27 October 2012
When one human being kills another, they have committed homicide. But contrary to belief, homicide is not limited to murder. Murder is a form of criminal homicide, and other forms of homicide may not result in criminal prosecution. What usually determines the type of homicide is the intent of the killer. (http://legal-dictionary.thefreedictionary.com/homicide)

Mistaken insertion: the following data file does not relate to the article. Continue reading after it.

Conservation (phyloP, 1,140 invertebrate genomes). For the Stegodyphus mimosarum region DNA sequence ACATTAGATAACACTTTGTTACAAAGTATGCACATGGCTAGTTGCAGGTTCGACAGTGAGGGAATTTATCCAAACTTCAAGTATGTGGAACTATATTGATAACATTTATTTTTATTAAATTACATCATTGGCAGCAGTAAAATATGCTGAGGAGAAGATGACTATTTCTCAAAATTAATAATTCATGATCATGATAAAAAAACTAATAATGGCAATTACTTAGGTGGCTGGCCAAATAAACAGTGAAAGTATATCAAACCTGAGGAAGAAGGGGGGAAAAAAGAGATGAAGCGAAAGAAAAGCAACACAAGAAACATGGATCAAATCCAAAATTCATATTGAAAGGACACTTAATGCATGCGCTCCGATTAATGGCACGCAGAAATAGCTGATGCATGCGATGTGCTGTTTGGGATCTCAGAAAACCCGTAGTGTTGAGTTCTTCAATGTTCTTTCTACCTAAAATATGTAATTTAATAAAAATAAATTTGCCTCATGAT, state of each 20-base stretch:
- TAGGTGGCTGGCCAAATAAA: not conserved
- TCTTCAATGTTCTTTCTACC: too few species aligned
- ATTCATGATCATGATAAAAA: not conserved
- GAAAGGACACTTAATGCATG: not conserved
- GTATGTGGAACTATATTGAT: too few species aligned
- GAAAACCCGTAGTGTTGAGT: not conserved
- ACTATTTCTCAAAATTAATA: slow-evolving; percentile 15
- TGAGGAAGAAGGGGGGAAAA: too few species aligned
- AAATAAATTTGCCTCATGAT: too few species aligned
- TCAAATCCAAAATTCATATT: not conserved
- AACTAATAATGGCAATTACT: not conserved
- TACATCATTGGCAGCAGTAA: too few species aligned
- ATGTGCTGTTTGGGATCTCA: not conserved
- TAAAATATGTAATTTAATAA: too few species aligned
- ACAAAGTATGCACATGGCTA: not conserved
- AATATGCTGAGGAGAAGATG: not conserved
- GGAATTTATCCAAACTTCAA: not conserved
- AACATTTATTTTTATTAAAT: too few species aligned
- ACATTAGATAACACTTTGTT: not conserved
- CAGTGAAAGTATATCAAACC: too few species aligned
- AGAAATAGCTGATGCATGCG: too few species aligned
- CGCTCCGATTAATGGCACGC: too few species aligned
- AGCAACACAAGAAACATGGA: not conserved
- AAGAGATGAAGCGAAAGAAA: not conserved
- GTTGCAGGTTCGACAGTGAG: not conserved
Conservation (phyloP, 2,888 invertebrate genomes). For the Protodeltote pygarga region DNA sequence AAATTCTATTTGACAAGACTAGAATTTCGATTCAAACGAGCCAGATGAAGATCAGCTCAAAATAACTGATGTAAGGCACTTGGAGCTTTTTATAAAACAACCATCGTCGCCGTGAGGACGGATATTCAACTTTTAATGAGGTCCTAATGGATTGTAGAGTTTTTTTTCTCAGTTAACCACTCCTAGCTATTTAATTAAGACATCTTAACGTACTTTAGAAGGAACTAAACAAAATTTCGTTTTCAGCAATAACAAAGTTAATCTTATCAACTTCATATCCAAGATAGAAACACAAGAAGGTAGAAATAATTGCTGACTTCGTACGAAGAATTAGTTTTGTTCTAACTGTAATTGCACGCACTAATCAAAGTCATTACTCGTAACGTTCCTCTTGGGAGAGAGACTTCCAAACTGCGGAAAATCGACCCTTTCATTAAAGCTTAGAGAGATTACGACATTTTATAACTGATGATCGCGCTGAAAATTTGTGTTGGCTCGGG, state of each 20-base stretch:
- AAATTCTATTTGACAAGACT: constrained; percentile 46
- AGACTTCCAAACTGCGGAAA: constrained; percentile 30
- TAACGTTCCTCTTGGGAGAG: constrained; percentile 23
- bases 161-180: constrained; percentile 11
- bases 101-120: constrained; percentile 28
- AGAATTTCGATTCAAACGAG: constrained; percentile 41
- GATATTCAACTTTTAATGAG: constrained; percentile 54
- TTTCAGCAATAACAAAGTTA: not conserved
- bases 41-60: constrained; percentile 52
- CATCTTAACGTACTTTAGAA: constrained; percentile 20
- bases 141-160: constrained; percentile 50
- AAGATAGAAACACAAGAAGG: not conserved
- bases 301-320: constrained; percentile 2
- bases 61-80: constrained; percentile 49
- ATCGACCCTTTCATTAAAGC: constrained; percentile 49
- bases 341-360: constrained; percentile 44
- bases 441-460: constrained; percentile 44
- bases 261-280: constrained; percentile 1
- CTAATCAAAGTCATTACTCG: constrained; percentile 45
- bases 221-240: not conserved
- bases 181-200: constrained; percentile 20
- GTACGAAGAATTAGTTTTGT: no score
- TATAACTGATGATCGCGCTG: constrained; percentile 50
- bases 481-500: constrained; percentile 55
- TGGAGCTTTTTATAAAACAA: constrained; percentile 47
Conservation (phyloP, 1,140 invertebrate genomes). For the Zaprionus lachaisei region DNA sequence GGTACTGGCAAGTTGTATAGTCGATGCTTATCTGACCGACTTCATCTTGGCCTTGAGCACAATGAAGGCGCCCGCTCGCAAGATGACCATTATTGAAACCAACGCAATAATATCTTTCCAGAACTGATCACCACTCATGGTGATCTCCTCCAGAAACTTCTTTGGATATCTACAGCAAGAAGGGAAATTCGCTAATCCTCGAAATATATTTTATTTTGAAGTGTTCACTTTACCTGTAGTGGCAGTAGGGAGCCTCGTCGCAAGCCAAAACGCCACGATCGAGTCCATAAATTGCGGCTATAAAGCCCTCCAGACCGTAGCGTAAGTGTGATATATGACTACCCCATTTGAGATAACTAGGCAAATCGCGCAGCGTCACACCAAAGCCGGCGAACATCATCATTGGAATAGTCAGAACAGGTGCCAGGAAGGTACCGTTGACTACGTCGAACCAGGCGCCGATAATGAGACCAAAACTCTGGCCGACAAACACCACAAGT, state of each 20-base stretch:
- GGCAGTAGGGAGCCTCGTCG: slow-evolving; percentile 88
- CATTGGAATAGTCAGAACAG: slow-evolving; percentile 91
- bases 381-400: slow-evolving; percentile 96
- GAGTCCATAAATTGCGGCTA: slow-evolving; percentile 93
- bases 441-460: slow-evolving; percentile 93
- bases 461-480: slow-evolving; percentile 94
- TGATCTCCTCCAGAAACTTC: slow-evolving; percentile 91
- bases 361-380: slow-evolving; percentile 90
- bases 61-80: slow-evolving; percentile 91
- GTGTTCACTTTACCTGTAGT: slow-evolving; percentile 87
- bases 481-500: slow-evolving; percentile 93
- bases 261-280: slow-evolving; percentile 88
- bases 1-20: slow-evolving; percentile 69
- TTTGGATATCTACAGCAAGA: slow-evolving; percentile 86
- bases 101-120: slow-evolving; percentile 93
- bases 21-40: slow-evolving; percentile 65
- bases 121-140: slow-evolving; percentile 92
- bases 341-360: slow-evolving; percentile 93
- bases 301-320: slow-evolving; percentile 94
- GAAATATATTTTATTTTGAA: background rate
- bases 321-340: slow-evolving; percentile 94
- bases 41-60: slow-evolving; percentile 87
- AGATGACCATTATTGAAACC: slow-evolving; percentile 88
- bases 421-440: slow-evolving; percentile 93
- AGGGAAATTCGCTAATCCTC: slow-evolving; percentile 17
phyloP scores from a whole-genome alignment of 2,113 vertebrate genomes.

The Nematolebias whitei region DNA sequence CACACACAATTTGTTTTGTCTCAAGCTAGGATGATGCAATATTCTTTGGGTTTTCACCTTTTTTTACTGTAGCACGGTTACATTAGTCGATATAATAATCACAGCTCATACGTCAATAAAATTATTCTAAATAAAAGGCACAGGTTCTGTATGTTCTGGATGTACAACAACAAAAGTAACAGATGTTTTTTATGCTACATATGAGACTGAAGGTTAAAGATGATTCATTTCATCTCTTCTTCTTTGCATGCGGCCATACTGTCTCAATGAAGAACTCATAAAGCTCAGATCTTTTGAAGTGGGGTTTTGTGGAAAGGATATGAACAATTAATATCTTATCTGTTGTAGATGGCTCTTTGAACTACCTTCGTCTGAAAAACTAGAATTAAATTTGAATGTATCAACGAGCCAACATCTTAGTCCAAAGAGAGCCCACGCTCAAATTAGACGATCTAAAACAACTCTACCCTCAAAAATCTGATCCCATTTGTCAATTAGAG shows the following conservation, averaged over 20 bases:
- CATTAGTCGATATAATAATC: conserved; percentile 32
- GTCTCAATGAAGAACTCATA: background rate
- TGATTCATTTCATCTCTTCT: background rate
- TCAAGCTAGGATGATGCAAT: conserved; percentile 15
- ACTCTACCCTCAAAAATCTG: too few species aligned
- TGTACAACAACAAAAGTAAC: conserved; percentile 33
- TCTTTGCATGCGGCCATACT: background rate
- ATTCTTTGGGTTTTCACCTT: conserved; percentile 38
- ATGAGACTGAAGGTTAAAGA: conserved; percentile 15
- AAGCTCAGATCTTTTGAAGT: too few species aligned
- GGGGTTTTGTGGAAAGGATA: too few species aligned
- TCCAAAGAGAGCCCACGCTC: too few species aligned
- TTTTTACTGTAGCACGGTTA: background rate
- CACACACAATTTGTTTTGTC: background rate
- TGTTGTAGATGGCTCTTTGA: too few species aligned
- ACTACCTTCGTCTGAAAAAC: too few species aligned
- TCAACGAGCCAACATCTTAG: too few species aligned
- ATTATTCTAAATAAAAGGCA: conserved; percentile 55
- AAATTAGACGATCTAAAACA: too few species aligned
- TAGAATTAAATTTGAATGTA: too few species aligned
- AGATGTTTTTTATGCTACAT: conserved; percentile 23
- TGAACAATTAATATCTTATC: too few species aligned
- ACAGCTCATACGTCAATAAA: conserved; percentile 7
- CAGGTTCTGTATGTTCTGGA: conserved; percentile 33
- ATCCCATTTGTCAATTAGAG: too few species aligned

Under early English law, homicide was classified into two categories: felonious and non-felonious. Felonious homicide included premeditated attempts, and successions of homicide, and was classified as murder. Non-felonious homicide included justifiable homicide, and excusable homicide. Justifiable homicide was still considered criminal, but was usually pardoned. Excusable homicide was not considered a crime. U.S. courts adopted the English law and added a few modifications. Felonious (criminal) homicide now consists of murder and manslaughter. (Torcia, Charles E. 1994. Wharton's Criminal Law. 15th ed. New York: Clark, Boardman, Callaghan.) Murder is separated into first and second degrees. Murder in the first degree is murder that is planned and premeditated. Murder in the second degree is murder that is committed that had no prior plans. Manslaughter is the murder of someone that was not planned, premeditated or intended. An example would be a DUI in which a passenger is killed. In most states the killing of a fetus is not considered homicide unless it is first born alive. In some states however, this distinction is disregarded. (Kadish, Sanfor H., ed. 1983. Encyclopedia of Crime and Justice. Vol. 2. New York: Free Press) A justifiable homicide is an act of killing that is authorized. In times of war a soldier may be commanded to kill the enemy- this is a justifiable homicide and is not criminal, or punishable. And excusable homicide is an act of killing that is done under understandable circumstances. In example, if one person kills another...
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